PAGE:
How Will the Florida Panhandle Overcome Hurricane Michael?
Hurricane Michael approached the Florida Panhandle on October 6, 2018, and did not fully scatter until October 16, 2018. It was the third most intense hurricane ever documented with the wind speeds the strongest ever recorded at up to 155 miles per hour. In its wake, it left nearly 60 dead in the United States alone, along with countless injuries and more than $25 billion in damage. As part of the damage, agriculture was virtually wiped out including more than 3 million acres of valuable timber.
Adversity Isn’t a Statistic
Statistics tell only a small part of the story. Adversity is much more than numbers. Before my accident I was a Division I Florida State University football player and a martial artist. I read the newspaper every day. News of accidents and natural catastrophes were just passing statistics to me as they are to most of us. After the accident, when I was left with a diagnosis of quadriplegia, there was nothing statistical about it. Initially, I was overwhelmed.
Over time my medical caregivers and personal support team dwindled down to a precious few. For the most part, I was on my own. I realized that if I lacked the outlook to get better, I could remain physically confined and emotionally depressed for the rest of my life. I was determined to not let that happen.
Cities are made up of people. Psychologists reporting on the aftermath of Hurricane Katrina in 2005 said that serious mental illness doubled and more than 40 percent of the New Orleans population showed signs of PTSD. Panama City and the Florida Panhandle have reported similar statistics.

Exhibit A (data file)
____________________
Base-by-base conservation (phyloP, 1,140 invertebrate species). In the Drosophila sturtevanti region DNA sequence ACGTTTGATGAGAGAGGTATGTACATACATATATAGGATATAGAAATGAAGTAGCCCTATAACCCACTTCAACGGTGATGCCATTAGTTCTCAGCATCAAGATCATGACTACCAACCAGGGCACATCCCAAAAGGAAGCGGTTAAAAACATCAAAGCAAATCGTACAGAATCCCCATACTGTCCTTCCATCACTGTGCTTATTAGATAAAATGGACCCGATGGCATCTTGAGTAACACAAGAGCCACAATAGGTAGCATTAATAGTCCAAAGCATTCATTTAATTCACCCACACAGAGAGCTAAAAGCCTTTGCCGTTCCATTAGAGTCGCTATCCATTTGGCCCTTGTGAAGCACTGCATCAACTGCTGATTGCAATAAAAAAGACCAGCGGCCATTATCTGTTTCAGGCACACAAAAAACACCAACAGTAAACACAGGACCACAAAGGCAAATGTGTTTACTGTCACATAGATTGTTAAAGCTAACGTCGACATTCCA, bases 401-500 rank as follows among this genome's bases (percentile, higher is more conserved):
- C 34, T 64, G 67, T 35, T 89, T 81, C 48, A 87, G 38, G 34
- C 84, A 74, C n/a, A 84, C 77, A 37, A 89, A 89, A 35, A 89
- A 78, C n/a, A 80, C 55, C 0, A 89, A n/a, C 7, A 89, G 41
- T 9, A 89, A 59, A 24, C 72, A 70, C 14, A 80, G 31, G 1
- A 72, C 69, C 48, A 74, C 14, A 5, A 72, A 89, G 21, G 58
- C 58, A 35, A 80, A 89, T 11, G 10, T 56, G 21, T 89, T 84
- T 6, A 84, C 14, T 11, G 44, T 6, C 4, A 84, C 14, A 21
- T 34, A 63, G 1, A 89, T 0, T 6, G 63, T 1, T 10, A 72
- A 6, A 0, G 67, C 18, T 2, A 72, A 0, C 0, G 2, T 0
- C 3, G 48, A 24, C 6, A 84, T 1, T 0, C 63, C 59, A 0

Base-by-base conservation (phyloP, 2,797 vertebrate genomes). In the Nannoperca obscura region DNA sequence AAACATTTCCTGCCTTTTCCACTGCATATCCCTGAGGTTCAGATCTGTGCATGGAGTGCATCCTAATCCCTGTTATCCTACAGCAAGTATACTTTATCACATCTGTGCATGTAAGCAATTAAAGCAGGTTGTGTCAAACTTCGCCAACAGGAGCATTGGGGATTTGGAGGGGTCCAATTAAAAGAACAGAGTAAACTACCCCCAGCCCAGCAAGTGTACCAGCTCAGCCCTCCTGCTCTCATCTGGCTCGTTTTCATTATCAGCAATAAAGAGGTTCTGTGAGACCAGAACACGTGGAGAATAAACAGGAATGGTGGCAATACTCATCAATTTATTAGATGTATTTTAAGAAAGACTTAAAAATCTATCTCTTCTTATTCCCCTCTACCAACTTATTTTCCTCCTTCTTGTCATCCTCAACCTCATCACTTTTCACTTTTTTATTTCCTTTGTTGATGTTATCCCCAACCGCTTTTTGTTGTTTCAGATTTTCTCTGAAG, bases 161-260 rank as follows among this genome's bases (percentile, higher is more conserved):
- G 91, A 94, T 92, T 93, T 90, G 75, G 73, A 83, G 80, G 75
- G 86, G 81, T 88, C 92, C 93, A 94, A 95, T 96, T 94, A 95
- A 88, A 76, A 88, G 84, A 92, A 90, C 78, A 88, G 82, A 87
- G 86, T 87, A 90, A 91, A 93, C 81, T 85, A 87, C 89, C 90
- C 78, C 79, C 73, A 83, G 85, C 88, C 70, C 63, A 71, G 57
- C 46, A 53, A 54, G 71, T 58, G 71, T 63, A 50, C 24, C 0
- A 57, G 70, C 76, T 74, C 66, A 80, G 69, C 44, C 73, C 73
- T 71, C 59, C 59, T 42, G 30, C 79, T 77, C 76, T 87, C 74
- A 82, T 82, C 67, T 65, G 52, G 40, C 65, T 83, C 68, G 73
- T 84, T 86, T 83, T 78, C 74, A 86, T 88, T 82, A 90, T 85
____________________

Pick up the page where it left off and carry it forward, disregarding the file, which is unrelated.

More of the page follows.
In an article appearing in the Panama City News-Herald entitled “Trauma, stress, anxiety: Hurricane Michael taking a toll on residents’ mental health,” Panama City Psychologist Joel Prather noted “I see a lot of trauma, stress, anxiety, depression. People have lost everything (but) I also see a lot of resilience in the community.”
As with my experience after the accident, Panama City has mostly been left to itself. FEMA has pulled out, many people still live in tents, roads are treacherous, and in fact, automobile accidents have skyrocketed. Many of the businesses and landmarks disappeared, and beaches were swept away. The lack of basic human requirements forced many of the residents to flee and worst of all some have lost the will to rebuild, to hope, to overcome and to continue.
“Hope for The Florida Panhandle”
Recently, I was asked to be the Florida overcoming adversity keynote speaker at the “Hope for The Florida Panhandle” event on April 19, 2019 in the Gretchen Nelson Scott Fine Arts Center in Lynn Haven, FL. I will be honored to bring a message of vision, mindset and grit for residents who are still facing overwhelming challenges and adverse conditions in their communities. This event was initiated by a Panama City resident who heard my keynote at a pharmaceutical sales conference earlier this year and has been tirelessly seeking sponsors and backing the event with his own funds in order to offer it free to surrounding communities. His passion and commitment is the kind of true grit and perseverance I find both humbling and life-affirming. I am grateful for the opportunity to help encourage these communities to stand up to their challenges.
When I initially felt devastated by my condition after awakening from the accident as a quadriplegic, I had no choice but to change my mindset from despair to a vision of wellness while gathering the personal strength and inner resources to rebuild my life. I was in it for the long haul. I needed the sheer grit to see it through. My challenge to Panama City and the Florida Panhandle is to rise up as one to overcome adversity.
I am a Floridian by birth and I know we are a resilient state with the courage to face any hardship that comes our way. We are caring and strong. Just as I needed to reach down deep, so too will the entire Panhandle rise up in this time of challenge and promise.
For more information on “Hope for the Florida Panhandle” please contact Douglas Carpenter, 850-714-2515.